Out in the Open

Robin Robertson

after Tranströmer

1.

Late autumn labyrinth.
A discarded bottle lies at the entrance to the wood.
Walk in. The forest in this season is a silent palace of abandoned rooms.
Only a few, precise sounds: as if someone were lifting twigs with tweezers;
as if, inside each tree-trunk, a hinge was creaking quietly.
Frost has breathed on the mushrooms and they’ve shrivelled up;
they are like the personal effects of the disappeared.
It is almost dusk. You need to leave now,
find your landmarks again: the rusted implements out in the field
and the house on the other side of the lake, red-brown
and square and solid as a stock-cube.

2.

A letter from America set me off, drove me out
on a white night in June through the empty suburban streets
among built blocks, cool as blueprints, too new to have memories.

The letter in my pocket. My unquiet raging stride a kind of prayer.
Where you are now, evil and good really do have faces.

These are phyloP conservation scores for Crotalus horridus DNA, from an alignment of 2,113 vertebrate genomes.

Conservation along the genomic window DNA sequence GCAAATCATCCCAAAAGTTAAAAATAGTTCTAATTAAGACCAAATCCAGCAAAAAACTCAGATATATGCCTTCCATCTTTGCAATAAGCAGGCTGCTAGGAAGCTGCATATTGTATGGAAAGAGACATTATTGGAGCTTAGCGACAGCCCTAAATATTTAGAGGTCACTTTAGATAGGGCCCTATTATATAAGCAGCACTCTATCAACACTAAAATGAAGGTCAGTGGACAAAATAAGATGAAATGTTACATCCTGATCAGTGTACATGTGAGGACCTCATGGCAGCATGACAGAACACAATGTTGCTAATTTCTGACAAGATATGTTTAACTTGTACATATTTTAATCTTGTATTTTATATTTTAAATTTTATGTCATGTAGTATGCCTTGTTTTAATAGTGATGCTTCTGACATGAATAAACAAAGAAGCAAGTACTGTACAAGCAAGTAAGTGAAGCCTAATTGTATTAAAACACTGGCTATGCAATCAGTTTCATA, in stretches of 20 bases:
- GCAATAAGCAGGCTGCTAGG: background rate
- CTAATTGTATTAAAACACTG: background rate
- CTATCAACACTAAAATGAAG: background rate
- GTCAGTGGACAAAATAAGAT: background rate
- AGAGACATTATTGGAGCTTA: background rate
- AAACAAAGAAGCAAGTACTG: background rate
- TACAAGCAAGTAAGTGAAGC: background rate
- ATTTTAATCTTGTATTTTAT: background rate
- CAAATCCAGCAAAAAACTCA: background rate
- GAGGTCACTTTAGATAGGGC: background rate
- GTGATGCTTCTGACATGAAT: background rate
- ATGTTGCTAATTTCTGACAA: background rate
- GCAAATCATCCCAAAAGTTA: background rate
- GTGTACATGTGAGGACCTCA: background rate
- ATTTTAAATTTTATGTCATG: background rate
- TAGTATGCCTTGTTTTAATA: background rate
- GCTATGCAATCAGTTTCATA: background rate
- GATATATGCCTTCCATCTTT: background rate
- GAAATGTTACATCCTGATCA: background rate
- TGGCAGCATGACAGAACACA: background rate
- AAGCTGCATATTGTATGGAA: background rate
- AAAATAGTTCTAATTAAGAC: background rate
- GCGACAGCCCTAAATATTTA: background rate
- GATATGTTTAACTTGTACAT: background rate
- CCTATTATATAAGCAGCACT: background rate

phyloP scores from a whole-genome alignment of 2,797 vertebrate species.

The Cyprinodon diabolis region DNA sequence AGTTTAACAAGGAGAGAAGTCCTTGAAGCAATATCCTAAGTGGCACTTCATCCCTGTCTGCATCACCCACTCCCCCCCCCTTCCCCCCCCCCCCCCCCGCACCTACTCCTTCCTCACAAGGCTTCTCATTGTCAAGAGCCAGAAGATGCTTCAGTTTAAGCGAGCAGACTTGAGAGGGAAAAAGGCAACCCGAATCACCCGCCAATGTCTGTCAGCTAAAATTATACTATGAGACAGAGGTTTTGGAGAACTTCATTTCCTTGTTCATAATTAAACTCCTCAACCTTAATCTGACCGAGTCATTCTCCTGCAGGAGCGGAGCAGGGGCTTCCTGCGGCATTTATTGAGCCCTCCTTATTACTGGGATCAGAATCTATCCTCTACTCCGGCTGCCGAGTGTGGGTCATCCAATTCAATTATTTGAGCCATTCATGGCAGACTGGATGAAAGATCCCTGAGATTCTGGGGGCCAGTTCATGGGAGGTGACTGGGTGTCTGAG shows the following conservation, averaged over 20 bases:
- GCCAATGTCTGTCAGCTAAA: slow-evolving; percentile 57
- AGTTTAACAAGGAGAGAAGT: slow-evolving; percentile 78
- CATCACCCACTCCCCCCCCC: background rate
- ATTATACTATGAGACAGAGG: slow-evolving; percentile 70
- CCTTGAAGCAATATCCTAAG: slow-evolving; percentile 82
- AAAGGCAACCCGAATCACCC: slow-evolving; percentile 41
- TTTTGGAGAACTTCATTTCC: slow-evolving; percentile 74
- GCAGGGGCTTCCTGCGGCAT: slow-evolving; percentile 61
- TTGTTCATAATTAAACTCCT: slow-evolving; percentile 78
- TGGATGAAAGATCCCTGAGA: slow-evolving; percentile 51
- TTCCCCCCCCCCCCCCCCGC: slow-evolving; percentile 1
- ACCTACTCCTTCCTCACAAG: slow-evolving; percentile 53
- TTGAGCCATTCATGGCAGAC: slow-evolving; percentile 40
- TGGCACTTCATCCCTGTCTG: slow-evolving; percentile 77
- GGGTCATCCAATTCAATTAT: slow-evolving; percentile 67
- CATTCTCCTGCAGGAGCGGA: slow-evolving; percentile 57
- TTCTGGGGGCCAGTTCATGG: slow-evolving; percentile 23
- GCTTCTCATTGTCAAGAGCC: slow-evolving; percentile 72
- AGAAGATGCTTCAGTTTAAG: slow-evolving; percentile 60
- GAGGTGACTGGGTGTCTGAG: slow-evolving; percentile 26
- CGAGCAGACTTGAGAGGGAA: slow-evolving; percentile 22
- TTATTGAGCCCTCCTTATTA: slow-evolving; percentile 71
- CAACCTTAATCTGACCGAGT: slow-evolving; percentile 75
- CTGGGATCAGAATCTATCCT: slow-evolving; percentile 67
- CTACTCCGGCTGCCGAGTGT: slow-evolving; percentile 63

Here, it’s mostly a struggle between roots, numbers, transitions of light.

Those that run messages for death don’t shy from daylight.
They govern from glass offices. They swell in the sun.
They lean over their desks and look at you askance.

Far away from that, I find myself in front of one of the new buildings.
Many windows merging into one window.
The light of the night sky and the swaying of the trees are caught there:
in this still mirror-lake, up-ended in the summer night.

Violence seems unreal
for a while.

3.

The sun is scorching. The plane comes in low,
throwing a shadow in the shape of a giant cross, rushing over the ground.
A man crouches over something in the field.
The shadow reaches him.
For a split-second he is in the middle of the cross.

I have seen the cross that hangs from cool church arches.
Sometimes it seems like a snapshot
of frenzy.